Going into last night’s game, Chicago had compiled a 3-17 record at Conseco Fieldhouse since Indy’s basketball palace first opened in 1999. And it’s not like the Pacers have been a powerhouse team the last several seasons. For whatever reason, the Bulls simply haven’t been able to win there.
That all changed last night. I have to admit, though, it looked like they were destined to leave Indianapolis with a 3-18 record at Conseco. For most of the game, the Bulls played defense like were just waiting to get back on offense. The Pacers scored 60 points in the first half and had 86 through three quarters.
Fortunately, Chicago finally put the clamps on in the fourth quarter, during which Indiana scored only 15 points on 33 percent shooting. It helped that Danny Granger (27 points, 9-for-23) was chucking up jumper after jumper, and Roy Hibbert (4-for-13) was just flinging the ball at the basket. The Bulls also forced six turnovers in the final quarter, thanks to the fact that the Pacers are forced to masquerade Earl Watson and T.J. Ford as point guards.
Said Kirk Hinrich: “We were able to string some stops together, and we did a good job of moving the ball down the stretch. Guys just started making simple plays, and it seemed like things started going our way when we got some stops.”
Another huge factor in this game was Chicago’s aggressiveness. The Bulls forced the action toward the hoop, earning 33 free throw attempts to only 19 for the Pacers. A big reason for that was the play of John Salmons, who scored 21 points of te Bulls bench by going 7-for-10 from the field and 7-for-10 at the charity stripe.
Said Salmons: “I felt pretty good tonight. I wanted to attack the rim as much as possible. I feel that by doing that, I can take a lot of pressure off Derrick Rose so he doesn’t have to make all the plays for us. He’s been doing a great job of that for us lately.”
Rose finished with 21 points (9-for-18) and a game-high 7 assists. Unfortunately, Derrick also tied Watson with a game-high 5 turnovers. But he began and ended a 9-0 fourth quarter run with a three-point play and a long jumper that turned a 92-86 deficit into a 96-92 lead. And the Bulls never looked back.
Said Pacers coach Jim O’Brien: “Rose in the open court was the difference in the basketball game. He attacks like a running back. There is no point guard in the league that can guard him one on one.”
O’Brien is exactly right. I just wish Derrick would use his gifts to draw more fouls. Rose finished with three foul shots, and he’s averaging only four attempts per game on the season. Free throws are what sustain a team down the stretch and during those long stretches when their offense gets out of whack. Given his speed and strength, there’s no reason Rose shouldn’t be getting seven or eight foul shots a night.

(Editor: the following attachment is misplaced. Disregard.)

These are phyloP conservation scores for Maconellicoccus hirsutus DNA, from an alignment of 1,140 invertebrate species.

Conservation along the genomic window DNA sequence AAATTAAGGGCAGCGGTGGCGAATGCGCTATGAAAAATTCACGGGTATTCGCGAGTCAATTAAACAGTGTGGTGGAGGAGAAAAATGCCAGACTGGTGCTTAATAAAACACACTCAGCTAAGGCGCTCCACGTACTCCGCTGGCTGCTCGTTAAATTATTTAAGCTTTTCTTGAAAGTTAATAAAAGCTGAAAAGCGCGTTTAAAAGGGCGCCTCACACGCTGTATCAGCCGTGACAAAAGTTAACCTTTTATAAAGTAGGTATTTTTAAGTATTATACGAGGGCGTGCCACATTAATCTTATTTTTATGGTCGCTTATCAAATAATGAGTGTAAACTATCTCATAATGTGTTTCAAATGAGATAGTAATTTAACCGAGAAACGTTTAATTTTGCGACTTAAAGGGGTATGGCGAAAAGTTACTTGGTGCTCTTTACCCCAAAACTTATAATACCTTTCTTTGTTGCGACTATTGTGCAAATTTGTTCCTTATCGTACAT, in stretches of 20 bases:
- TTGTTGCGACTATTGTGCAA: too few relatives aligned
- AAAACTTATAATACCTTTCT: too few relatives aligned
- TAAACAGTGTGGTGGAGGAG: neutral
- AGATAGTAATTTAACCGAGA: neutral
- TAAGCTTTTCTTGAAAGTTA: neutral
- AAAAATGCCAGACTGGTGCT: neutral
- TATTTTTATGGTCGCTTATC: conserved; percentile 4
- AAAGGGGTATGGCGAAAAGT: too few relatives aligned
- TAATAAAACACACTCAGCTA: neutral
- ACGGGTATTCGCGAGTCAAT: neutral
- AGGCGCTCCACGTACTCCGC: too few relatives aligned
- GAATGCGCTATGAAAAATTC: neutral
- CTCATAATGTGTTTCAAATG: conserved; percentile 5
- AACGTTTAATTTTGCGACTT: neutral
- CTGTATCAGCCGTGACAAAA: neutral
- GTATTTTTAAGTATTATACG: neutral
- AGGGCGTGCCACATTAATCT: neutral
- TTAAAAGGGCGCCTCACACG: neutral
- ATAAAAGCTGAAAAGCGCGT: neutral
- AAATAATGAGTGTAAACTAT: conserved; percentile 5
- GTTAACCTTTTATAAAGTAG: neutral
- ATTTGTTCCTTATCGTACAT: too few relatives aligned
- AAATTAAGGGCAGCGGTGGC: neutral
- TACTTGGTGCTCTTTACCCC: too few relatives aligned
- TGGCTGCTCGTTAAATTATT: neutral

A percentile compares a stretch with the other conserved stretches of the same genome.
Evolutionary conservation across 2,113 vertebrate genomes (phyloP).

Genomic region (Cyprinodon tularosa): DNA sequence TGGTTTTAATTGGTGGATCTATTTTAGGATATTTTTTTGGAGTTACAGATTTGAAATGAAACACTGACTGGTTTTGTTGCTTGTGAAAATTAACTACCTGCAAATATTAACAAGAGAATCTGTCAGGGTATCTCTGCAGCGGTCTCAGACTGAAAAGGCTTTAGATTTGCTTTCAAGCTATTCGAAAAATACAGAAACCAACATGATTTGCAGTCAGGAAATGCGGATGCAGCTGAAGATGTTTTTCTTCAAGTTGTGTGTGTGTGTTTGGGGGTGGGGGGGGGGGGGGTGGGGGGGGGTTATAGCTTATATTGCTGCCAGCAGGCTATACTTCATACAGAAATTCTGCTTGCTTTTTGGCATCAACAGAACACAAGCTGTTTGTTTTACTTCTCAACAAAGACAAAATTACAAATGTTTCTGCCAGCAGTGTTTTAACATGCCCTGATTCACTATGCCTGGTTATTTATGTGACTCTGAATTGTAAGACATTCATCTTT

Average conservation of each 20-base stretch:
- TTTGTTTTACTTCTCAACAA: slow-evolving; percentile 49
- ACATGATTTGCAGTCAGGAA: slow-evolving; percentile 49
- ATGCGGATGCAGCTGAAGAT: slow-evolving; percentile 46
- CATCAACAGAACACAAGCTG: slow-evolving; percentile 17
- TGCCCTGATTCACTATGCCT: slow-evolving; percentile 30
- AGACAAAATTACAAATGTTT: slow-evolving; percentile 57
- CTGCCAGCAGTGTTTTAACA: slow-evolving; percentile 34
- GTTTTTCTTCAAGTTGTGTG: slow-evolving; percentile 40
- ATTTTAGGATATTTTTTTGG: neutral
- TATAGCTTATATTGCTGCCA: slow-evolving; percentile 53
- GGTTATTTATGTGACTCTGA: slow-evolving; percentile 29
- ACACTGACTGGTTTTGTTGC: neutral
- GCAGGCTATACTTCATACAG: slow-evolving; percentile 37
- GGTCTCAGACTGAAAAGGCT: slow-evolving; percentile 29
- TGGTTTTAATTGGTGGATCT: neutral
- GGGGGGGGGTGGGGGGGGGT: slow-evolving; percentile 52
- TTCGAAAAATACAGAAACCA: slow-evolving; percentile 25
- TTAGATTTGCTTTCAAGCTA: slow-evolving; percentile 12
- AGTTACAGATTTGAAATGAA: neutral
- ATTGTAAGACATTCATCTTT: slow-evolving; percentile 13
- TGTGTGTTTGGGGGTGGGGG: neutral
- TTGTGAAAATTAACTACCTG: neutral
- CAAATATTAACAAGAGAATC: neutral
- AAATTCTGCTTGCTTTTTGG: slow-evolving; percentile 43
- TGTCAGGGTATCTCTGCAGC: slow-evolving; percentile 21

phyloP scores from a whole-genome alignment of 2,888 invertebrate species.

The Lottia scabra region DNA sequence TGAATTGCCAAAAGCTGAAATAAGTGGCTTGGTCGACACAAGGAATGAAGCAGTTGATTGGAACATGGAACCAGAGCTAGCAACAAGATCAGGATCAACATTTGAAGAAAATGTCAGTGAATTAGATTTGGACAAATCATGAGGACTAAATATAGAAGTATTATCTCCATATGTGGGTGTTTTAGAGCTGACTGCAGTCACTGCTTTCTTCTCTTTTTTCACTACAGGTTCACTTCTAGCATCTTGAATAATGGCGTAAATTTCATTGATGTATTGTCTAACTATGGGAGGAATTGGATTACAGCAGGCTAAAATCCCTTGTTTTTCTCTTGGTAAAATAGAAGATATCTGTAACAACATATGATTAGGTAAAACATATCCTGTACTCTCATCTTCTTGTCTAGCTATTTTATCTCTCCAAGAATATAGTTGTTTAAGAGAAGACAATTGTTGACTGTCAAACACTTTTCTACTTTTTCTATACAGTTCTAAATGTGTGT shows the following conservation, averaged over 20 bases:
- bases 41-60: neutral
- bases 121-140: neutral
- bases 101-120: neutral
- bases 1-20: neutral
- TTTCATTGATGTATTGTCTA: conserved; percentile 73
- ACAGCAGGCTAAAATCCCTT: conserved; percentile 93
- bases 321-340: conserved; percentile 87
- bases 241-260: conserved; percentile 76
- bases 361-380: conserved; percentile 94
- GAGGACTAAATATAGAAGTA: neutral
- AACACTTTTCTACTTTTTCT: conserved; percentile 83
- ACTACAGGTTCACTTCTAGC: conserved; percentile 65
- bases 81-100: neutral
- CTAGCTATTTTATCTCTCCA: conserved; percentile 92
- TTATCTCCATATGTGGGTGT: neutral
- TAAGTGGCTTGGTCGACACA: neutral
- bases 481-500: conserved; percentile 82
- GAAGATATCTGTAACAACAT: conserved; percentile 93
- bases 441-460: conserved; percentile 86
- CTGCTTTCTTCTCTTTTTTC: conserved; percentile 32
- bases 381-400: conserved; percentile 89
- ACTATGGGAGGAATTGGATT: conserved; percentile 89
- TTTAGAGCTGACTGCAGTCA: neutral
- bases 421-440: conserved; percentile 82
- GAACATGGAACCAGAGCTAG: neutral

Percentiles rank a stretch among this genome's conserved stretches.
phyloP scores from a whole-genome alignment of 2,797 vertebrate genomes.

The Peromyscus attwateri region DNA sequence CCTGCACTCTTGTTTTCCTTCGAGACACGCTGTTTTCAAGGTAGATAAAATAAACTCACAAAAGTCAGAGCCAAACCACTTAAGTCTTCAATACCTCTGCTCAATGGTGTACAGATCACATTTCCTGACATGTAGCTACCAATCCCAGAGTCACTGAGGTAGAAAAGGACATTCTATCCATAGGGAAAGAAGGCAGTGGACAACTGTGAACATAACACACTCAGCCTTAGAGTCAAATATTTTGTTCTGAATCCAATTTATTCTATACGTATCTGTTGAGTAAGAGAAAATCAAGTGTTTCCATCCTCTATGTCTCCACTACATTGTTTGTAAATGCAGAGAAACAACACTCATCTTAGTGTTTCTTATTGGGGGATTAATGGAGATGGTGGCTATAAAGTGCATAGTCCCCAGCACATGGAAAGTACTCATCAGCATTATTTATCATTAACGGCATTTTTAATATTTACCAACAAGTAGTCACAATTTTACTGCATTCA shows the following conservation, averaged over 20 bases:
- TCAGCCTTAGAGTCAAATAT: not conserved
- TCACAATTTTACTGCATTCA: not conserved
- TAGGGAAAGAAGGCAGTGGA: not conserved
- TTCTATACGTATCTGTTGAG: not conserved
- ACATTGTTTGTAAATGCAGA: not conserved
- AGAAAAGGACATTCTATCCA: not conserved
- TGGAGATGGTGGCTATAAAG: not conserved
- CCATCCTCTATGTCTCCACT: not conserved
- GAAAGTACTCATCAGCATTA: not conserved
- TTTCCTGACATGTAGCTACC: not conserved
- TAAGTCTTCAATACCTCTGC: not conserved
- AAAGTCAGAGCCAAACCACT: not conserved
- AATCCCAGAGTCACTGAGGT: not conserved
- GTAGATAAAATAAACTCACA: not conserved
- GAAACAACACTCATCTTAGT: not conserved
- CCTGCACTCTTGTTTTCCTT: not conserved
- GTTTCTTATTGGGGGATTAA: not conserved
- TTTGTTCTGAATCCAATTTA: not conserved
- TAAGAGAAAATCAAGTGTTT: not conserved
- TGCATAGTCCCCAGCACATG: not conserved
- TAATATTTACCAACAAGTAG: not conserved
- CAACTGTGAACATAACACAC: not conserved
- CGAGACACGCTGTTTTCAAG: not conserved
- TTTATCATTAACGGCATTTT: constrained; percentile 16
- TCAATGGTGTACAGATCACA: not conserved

Not that I’m trying to nitpick or anything.
Luol Deng had an…unusual game. He scored a team-high 23 points to go along with 11 rebounds, 3 steals, 2 assists and 2 blocked shots. But after a fire-and-lightning first quarter in which he scored 14 points, Deng just kind of hung back on offense. This has been a recurring theme for Luol lately: A strong first quarter followed by three quiet ones. I don’t know if he’s pulling back on his own or whether Vinny Del Negro just stops calling his number. All I know is that if Deng ever plays a full game the way he’s been starting them, he’s going to score 50 one of these days.
In case you’re wondering, Tyrus Thomas behaved himself, and nearly ended up with a double-double (9 points, 7 boards) in 28 minutes. The numbers aren’t great, but he provided some stability off the bench, which is all Vinny has been asking of him.
The good news is the Bulls (23-23) made it back to .500. The bad news is they have to face Dwight Howard and the Orlando Magic tonight in Chicago. On the second night of back-to-backs. Without Joakim Noah. That’s a pretty tall order. Let’s hope the team is up to the challenge. It would be nice to be above .500 before the All-Star break for a change.
1st timeout: Deng fouled by Granger (2-for-2)
2nd timeout: Hinrich three-pointer (Rose assists)
3rd timeout: Rose missed three-pointer
4th timeout: Miller layup and the foul (1-for-1)
5th timeout: Miller missed jumper
Note that Derrick’s three-pointer was an attempt to beat the halftime buzzer on a play that started with only two seconds left on the clock. So that “failure” after the timeout can be forgiven. If we scratch that possession, the Bulls were successful on four of five post-timeout possessions. Note also that Chicago went on a 10-3 run after the first timeout.